Richmond City Jail is in such bad shape newly elected Sheriff C.T. Woody called it a ...disaster. I knew it was bad, but I had no idea it was that bad, he said.
On January 4, 2006 a report was issued detailing the deficiencies of the 40-year old jail. Mayor L. Douglas Wilders Commission on City Jail Issues reported a variety of problems ranging from commonplace to highly unusual.
The three month study ran from August to November 2005 and noted the following problems.
" Jail staff was determined to be severely under trained. Most staff received no follow-up training after the academy;
" Richmond City Jail was neither accredited by the American Correctional Association (ACA) nor were there any current efforts to get accredited. The Commission reasoned that both training and accreditation was vital to ensure the health, safety, and welfare of staff and offenders within a correctional setting.
" Record management in the jail was inefficient in that it was not automated and lacked efficient communication with the Sheriff's Office and the Police Department;
" Searches before and after visits were virtually nonexistent;
" Prisoners were placed at risk because current classification procedures
are based on bed space with no regard to nature of offense, size of offender, strength or age considerations of prisoners who are housed together. Such oversights enhance the probability of assaultive incidents as weaker prisoners might find themselves housed with others who are violent or predatory.
It was the death of Gregory Robinson, in August 2005, that prompted the study. Robinson was beaten to death by a prisoner who was able to manipulate the cell door locks to escape from his own cell and access Robinsons.
" The commission also determined that defective classification procedures enhanced risk to prisoners with respect to communicable diseases, escape risks, mental problems and a host of other areas;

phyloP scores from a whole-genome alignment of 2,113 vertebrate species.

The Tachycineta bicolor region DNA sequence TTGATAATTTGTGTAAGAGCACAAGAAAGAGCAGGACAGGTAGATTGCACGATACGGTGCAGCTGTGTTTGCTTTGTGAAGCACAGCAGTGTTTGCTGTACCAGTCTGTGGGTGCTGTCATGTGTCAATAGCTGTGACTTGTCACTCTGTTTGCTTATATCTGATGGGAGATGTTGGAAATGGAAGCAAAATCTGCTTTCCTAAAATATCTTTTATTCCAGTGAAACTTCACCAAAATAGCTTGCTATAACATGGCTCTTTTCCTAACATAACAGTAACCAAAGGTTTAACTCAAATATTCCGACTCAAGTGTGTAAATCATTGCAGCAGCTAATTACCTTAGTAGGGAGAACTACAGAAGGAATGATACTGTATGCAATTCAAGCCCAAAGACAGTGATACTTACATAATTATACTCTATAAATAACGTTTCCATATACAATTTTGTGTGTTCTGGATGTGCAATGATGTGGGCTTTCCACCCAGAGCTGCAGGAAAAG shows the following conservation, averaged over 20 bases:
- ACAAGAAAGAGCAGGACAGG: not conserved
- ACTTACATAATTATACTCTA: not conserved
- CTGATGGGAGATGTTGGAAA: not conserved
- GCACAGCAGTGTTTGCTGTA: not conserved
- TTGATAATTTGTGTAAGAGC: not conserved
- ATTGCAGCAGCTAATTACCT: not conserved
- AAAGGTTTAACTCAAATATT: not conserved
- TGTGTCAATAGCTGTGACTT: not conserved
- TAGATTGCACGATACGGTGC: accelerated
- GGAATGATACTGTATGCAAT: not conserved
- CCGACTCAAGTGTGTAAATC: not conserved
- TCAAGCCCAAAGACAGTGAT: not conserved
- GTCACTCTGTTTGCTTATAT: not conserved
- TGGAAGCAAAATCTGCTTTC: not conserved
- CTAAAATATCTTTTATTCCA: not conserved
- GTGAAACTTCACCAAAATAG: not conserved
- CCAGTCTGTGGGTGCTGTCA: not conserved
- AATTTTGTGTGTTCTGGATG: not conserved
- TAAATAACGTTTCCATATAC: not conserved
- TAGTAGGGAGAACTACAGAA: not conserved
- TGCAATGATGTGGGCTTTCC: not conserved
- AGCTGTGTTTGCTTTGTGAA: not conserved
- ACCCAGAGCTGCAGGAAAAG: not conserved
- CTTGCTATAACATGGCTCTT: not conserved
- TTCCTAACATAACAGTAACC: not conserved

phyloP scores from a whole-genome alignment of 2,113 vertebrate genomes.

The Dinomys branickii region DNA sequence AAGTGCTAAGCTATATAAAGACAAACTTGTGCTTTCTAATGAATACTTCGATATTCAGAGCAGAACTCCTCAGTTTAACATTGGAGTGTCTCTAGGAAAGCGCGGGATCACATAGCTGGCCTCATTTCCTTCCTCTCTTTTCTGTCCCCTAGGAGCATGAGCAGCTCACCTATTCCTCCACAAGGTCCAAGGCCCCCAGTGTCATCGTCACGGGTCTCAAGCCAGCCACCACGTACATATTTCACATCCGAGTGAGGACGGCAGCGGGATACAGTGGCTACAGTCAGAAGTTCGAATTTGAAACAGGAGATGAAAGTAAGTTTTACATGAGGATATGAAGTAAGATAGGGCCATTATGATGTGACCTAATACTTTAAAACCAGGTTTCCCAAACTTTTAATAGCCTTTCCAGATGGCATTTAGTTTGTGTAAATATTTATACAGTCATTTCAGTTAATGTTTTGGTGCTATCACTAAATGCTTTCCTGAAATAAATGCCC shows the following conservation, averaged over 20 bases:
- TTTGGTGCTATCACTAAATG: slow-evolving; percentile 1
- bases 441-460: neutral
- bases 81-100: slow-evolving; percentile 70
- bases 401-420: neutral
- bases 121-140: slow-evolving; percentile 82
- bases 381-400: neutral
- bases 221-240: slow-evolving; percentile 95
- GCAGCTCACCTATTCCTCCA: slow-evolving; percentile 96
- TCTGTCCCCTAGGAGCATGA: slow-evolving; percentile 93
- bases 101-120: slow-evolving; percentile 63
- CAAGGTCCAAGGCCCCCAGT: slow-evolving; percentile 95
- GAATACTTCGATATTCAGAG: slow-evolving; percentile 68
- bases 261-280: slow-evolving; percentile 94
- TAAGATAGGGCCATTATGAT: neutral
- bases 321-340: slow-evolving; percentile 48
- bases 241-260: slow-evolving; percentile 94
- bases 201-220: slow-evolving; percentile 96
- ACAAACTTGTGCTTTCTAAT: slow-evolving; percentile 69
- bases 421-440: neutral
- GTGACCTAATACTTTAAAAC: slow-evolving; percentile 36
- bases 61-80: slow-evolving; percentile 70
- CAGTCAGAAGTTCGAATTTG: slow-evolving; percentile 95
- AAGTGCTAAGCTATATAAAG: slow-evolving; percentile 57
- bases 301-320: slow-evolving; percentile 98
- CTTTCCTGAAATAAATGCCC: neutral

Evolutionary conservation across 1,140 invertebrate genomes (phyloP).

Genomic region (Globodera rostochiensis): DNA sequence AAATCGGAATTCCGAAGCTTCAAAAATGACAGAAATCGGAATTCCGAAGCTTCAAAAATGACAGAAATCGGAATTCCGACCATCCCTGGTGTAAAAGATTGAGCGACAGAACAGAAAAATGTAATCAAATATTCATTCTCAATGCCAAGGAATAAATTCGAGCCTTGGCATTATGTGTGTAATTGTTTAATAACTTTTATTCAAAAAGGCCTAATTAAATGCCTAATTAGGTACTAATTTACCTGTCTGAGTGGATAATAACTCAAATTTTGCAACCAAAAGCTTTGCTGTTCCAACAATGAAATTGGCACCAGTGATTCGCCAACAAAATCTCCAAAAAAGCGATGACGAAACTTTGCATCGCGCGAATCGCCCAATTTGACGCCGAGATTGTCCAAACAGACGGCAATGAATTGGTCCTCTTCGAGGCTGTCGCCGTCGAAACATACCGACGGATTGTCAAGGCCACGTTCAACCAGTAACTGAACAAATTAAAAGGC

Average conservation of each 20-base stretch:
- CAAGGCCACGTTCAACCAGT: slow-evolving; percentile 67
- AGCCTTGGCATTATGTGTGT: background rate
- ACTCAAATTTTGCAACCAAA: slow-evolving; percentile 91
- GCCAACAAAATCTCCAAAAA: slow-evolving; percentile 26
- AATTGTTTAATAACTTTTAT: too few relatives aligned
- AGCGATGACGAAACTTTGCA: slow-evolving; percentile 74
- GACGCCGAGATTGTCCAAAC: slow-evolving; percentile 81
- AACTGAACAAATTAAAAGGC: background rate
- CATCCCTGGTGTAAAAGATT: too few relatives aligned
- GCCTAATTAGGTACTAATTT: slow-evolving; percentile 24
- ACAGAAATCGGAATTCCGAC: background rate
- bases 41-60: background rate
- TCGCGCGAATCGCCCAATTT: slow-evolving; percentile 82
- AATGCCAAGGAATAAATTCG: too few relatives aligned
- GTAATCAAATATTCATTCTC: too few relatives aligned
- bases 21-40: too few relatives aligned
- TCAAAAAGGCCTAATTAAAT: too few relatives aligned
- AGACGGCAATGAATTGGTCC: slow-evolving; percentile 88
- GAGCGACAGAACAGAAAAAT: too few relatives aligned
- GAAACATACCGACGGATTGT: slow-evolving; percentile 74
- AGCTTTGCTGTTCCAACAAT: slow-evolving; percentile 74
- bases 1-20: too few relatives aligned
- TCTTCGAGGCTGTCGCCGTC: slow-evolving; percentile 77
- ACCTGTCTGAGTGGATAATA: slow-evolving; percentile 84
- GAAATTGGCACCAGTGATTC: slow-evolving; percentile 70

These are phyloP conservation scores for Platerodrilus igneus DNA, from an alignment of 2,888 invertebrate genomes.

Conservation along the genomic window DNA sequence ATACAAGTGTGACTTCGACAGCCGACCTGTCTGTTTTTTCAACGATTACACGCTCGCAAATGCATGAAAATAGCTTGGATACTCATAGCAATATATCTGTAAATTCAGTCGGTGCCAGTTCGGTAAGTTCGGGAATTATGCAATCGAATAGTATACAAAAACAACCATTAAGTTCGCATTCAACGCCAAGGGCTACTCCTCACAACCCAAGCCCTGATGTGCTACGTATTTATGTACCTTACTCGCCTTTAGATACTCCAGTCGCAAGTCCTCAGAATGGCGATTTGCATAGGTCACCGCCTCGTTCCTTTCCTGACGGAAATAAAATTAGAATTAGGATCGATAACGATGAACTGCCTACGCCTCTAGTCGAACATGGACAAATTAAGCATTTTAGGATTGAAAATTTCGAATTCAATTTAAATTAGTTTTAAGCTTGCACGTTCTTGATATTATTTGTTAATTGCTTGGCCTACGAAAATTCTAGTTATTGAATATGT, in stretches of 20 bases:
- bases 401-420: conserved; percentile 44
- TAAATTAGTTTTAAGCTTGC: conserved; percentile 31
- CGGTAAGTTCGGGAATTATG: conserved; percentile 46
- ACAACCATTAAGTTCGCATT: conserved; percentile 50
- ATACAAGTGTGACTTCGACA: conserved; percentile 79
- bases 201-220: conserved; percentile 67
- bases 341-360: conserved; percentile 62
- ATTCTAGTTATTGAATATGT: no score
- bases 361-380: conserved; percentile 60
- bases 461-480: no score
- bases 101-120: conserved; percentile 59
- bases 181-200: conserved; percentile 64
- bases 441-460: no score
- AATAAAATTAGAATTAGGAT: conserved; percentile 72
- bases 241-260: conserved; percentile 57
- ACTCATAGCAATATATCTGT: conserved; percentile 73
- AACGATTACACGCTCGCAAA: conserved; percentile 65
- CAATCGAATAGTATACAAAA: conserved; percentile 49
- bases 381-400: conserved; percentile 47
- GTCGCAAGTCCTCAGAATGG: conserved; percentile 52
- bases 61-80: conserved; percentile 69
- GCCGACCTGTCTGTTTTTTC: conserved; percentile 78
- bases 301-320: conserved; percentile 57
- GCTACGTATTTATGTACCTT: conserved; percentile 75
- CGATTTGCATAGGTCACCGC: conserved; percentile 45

" The jail was determined to be holding critically ill and terminally ill prisoners, who posed no threat to society, while costing taxpayers money;
" Hypodermic needles were left unattended in the infirmary accessible to passing inmates and staff. Inspectors also found medical staff lunches stored in the refrigerator with body fluid samples;
" Medical administrative services were not computerized and prisoners requests for medical services were not being held in a confidential manner;
" Commission members observed extreme idleness of inmates at the city jail and recommended that educational programs be provided.
Woody agreed with the commissions assessment. Its truly a disaster, he said of the jail. I stepped into a hornets nest. Its a shame and a disgrace.
The commission also determined that, apart from the necessary improvements to the current jail, funds should be allocated to build a new one. Capacity for the current jail is 882 prisoners. However, the jail consistently houses up to 1,300.
In the current jail, over $150,000 is needed to repair the plumbing in just three of the dormitories. Additionally, the commission recommended the complete replacement of boilers, windows and much of the electrical system. They also recommended upgrades for the kitchen, heat distribution units, showers and cell doors. These were all cited as changes necessary to meet and maintain minimal constitutional standards for the inmates housed in the jail.
Needed improvements would cost the city $15 to 20 million.
Sources: Virginia Times Dispatch, Mayors Commission on City Jail Issues
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